Saturday, May 19, 2007

Wisdom: The Body of Believers

Whoever isolates himself seeks his own desire; he breaks out against all sound judgment.
- Proverbs 18:1

Who doesn’t like a little alone time? Sometimes you just need to get away from it all, to have some peace and quiet. It’s important to take some time alone with your own thoughts. But can this good gift of solitary silence be misused? Can it become a dangerous idol that tears us away from the One True God?

In our culture and society there has always been a romantic view of the solitary figure. Americans like to think of themselves as self-sufficient islands anchored to the ever changing and developing surrounding culture. This attitude is especially true in Christianity.

You’ve heard the excuse, and maybe have even used it yourself. “I am closer to God when I’m out on my fishing boat.” “I’m closer to God when I’m working in my garden.” These are just a couple of a thousand different excuses that basically say the same thing: It’s just me and Jesus!

This same excuse is also used when people come up against the Biblical teaching of closed communion. The outrage is evident in people’s arguments. “How dare you tell me I can’t commune! This is something that is between me and Jesus!”

But, does Wisdom support that individual idealism? Whoever isolates himself seeks his own desire…This is not rugged individualism but rather self-indulgent immaturity. This attitude flies in the face of the communion of saints. This attitude tears apart the body of Christ found in His Church. This attitude breaks out against all sound judgment.

Why is it wise to be in communion and fellowship with other believers? And let us consider how to stir up one another to love and good works, not neglecting to meet together, as is the habit of some, but encouraging one another, and all the more as you see the Day drawing near. Hebrews 10:24-25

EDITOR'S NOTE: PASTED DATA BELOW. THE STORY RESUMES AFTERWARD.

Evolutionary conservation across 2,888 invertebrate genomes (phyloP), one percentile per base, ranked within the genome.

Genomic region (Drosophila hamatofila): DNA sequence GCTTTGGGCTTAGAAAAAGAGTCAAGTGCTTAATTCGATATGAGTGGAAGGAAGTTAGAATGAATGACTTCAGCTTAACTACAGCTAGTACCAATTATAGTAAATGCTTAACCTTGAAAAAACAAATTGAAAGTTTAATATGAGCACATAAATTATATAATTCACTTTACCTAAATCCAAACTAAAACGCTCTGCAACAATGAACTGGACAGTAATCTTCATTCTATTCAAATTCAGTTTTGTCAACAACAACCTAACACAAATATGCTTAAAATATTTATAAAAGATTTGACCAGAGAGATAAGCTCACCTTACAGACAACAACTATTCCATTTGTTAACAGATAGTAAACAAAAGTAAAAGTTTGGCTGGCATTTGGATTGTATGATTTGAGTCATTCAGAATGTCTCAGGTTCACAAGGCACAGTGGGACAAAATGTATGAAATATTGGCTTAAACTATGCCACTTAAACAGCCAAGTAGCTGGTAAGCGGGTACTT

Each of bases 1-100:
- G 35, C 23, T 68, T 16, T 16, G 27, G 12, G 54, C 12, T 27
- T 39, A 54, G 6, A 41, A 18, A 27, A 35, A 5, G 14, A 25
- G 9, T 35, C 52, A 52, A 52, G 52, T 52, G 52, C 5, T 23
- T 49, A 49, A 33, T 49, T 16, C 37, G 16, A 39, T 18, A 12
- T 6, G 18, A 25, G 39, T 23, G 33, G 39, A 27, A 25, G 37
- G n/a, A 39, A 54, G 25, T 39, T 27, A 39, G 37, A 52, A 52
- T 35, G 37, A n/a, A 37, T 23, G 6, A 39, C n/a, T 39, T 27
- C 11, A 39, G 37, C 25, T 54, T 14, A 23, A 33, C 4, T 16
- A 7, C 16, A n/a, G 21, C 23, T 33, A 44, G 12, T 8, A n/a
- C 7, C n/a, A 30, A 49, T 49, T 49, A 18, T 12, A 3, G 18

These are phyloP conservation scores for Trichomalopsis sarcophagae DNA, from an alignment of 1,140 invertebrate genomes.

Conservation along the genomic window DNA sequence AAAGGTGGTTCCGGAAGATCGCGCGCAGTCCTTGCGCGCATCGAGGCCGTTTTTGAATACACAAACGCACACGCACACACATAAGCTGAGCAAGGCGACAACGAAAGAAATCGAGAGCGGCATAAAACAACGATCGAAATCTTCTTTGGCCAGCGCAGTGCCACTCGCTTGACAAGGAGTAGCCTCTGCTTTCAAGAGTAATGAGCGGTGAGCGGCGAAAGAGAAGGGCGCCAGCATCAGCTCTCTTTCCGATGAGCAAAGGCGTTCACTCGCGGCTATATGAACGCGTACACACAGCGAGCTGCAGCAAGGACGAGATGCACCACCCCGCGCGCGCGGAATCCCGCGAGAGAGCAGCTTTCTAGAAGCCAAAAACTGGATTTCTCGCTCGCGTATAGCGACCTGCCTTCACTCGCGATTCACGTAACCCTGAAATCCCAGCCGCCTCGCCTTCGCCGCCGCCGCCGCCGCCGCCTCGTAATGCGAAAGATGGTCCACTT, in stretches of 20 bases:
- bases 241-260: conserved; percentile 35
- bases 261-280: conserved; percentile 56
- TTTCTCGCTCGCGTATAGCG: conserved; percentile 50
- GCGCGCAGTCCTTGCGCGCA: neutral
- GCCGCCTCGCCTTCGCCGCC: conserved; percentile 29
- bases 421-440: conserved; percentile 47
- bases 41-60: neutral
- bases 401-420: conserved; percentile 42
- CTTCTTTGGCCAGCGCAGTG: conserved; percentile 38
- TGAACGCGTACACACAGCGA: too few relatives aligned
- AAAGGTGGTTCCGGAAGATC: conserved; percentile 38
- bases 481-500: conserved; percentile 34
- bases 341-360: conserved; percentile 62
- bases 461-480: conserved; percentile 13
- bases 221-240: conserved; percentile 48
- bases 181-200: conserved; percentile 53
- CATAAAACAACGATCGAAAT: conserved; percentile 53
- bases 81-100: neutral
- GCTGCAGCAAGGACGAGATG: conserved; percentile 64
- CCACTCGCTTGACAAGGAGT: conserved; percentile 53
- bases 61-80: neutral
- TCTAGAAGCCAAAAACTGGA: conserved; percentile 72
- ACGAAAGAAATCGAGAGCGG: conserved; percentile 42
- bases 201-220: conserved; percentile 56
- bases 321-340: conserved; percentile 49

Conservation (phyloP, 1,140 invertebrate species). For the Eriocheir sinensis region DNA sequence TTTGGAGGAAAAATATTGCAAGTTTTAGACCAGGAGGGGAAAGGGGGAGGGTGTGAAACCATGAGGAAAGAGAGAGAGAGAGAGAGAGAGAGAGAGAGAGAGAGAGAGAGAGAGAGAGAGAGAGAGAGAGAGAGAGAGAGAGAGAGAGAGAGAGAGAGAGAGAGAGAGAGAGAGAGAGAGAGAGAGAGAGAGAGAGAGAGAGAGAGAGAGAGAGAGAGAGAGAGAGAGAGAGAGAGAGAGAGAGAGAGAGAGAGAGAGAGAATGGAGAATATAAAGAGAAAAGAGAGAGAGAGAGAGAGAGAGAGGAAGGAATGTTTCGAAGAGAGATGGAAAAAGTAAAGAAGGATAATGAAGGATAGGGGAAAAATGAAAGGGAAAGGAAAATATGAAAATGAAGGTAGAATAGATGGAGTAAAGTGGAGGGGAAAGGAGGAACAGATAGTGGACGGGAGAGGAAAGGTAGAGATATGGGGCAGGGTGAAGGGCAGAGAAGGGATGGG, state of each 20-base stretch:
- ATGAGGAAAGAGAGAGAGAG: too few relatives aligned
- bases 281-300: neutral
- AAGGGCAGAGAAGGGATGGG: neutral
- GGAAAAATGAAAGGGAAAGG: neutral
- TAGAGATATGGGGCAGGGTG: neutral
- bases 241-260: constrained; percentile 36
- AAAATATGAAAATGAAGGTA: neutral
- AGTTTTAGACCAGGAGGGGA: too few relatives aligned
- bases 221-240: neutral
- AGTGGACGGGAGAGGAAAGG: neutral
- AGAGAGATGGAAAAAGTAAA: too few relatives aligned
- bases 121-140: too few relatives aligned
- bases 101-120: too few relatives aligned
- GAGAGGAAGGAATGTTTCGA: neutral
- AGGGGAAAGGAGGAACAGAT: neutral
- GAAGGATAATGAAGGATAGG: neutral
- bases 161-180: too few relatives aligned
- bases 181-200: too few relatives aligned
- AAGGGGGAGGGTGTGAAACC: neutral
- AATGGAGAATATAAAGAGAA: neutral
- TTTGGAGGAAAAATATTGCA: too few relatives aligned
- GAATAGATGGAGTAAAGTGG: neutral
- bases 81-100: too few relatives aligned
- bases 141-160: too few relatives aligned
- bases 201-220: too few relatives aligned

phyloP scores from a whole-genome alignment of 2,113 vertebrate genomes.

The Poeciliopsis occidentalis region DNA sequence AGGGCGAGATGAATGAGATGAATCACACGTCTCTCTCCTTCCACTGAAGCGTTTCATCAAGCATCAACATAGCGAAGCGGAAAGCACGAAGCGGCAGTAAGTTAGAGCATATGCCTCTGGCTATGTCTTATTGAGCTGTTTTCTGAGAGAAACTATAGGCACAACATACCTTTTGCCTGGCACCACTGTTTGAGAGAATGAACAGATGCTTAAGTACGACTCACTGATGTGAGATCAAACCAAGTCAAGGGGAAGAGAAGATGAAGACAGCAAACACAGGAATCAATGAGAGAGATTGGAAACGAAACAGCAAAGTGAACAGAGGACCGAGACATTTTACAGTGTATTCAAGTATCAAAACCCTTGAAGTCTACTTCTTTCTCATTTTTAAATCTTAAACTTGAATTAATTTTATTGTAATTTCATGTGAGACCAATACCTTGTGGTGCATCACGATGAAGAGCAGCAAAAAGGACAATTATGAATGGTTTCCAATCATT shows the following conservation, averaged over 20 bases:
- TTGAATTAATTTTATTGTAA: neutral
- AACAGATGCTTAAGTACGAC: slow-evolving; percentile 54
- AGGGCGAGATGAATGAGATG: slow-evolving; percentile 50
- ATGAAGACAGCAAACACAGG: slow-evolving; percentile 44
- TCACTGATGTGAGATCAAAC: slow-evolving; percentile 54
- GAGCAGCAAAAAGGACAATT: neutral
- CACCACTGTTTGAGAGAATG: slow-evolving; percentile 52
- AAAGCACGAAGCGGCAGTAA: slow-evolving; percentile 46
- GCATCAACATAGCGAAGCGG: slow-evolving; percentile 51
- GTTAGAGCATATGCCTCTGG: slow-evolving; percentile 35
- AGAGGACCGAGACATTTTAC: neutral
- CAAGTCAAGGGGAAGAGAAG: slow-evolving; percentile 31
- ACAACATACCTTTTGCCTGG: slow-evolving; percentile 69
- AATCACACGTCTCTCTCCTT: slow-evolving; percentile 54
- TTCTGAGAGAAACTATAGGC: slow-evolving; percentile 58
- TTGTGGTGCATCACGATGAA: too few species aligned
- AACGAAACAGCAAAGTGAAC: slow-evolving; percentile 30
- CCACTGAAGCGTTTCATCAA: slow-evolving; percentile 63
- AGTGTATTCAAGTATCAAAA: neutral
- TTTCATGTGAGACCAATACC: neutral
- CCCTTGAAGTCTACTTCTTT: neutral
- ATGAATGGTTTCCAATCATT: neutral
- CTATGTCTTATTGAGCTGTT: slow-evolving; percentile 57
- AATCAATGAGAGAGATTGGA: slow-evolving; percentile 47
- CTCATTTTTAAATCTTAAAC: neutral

There are certainly times in which solitary meditation on the Word of God and in prayer are helpful. However, our faith is NOT a private, individual matter. If we isolate ourselves from the Body of Believers we will soon perish. If we isolate ourselves from the congregation and the pastor, we will soon find ourselves swept away in the current of the self-centered, individualistic waters of destruction.

We who have been baptized in the waters in the name of the Holy Trinity have been gathered together by the Holy Spirit. It is in that gathering that we are strengthened with the Word and Sacraments, which assures us above and beyond what we can ever know on our own. That is, that we are forgiven of all of our sins in and through Jesus Christ.

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I believe that by my own reason or strength I cannot believe in Jesus Christ, my Lord, or come to him. But the Holy Spirit has called me through the Gospel, enlightened me with his gifts, and sanctified and preserved me in true faith, just as he calls, gathers, enlightens, and sanctifies the whole Christian church on earth and preserves it in union with Jesus Christ in the one true faith. In this Christian church he daily and abundantly forgives all my sins, and the sins of all believers, and on the last day he will raise me and all the dead and will grant eternal life to me and to all who believe in Christ. This is most certainly true.*
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*Tappert, T. G. (2000, c1959).
The book of concord :
The confessions of the evangelical Lutheran church
(The Small Catechism: II, 6).
Philadelphia: Fortress Press.

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